In cases of multiple trichoepitheliomas, the lesions may cause disfigurement because of involvement of the face. The rare cases of trichoepithelioma described as having aggressive behavior (ie, ulceration, recurrence) are probably follicular tumors within the basal cell nevus syndrome and not trichoepithelioma.

Patient Education

Inform the patient that some degree of scarring will be present after trichoepithelioma treatment.

 

Presentation

History

Slow-growing, single or multiple papules or nodules are typically observed on the face, as demonstrated in the image below.

Characteristic clinical morphologic features. Noti Characteristic clinical morphologic features. Notice the numerous, small papules, predominantly close to the midline.

The occurrence of multiple trichoepitheliomas is transmitted as an autosomal dominant trait. Lesions first appear in childhood and gradually increase in number.

In patients with multiple trichoepitheliomas, interview the patient's family for a familial history of trichoepithelioma.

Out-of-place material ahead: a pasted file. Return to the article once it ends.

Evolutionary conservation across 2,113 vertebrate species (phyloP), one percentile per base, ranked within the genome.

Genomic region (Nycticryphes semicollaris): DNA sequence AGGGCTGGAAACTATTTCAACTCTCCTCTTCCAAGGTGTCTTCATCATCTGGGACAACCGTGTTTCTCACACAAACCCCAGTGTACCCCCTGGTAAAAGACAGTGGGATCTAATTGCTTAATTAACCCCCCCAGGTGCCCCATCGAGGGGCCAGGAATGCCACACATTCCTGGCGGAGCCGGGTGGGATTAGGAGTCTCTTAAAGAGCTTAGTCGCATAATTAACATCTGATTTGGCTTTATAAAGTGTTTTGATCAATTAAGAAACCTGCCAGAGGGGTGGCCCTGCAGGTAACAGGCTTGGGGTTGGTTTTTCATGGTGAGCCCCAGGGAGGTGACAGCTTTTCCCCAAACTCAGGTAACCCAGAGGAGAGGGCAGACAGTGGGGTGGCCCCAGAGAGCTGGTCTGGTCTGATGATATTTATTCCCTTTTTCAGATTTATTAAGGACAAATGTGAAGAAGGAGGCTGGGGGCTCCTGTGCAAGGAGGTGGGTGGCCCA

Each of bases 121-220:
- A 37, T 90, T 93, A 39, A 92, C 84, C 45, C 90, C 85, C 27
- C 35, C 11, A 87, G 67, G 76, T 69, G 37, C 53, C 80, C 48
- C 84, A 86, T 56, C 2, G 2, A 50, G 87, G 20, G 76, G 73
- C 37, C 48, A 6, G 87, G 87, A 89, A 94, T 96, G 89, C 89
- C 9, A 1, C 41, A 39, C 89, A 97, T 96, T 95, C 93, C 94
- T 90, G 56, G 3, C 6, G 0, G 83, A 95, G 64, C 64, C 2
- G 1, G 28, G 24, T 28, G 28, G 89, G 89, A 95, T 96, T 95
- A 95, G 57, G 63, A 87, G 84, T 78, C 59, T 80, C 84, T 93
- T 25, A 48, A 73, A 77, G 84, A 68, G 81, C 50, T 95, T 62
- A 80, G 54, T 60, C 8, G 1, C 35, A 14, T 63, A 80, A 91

Physical Examination

The lesions are rounded, skin-colored, firm papules or nodules that are 2-8 mm in diameter.

The lesions are located mainly on the nasolabial folds, the nose, the forehead, the upper lip, and the scalp; 50% of lesions occur on the face and the scalp. Occasionally, lesions also occur on the neck and the upper part of the trunk. Heller et al report a rare case of trichoepithelioma of the vulva.[15]

Ulceration is rare.

In the autosomal dominant form, multiple trichoepitheliomas may be present, usually on the nasolabial folds.

In some cases, the distribution is dermatomal. An association may exist with other cutaneous tumors (eg, cylindroma or Brooke-Spiegler syndrome, spiradenoma, basal cell carcinoma, ungual fibromas) or dystrophia unguis congenita.

Trichoepithelioma may be part of the Rombo syndrome (ie, vermiculate atrophoderma, milia, hypotrichosis, trichoepithelioma, basal cell carcinoma, peripheral vasodilatation).

Solitary giant trichoepithelioma presents as a large, polypoid lesion, usually in the lower part of the trunk or in the gluteal area.

 

DDx

Diagnostic Considerations

Histologic differential diagnoses (see Histologic Findings) are as follows:

Differential Diagnoses

 

Workup

Approach Considerations

In vivo studies such as high-definition optical coherence tomography have been applied to distinguish trichoepithelioma from other cutaneous tumors.[16] If necessary, genetic studies may be used to detect the abnormalities in band 9p21 in trichoepithelioma patients.

Procedures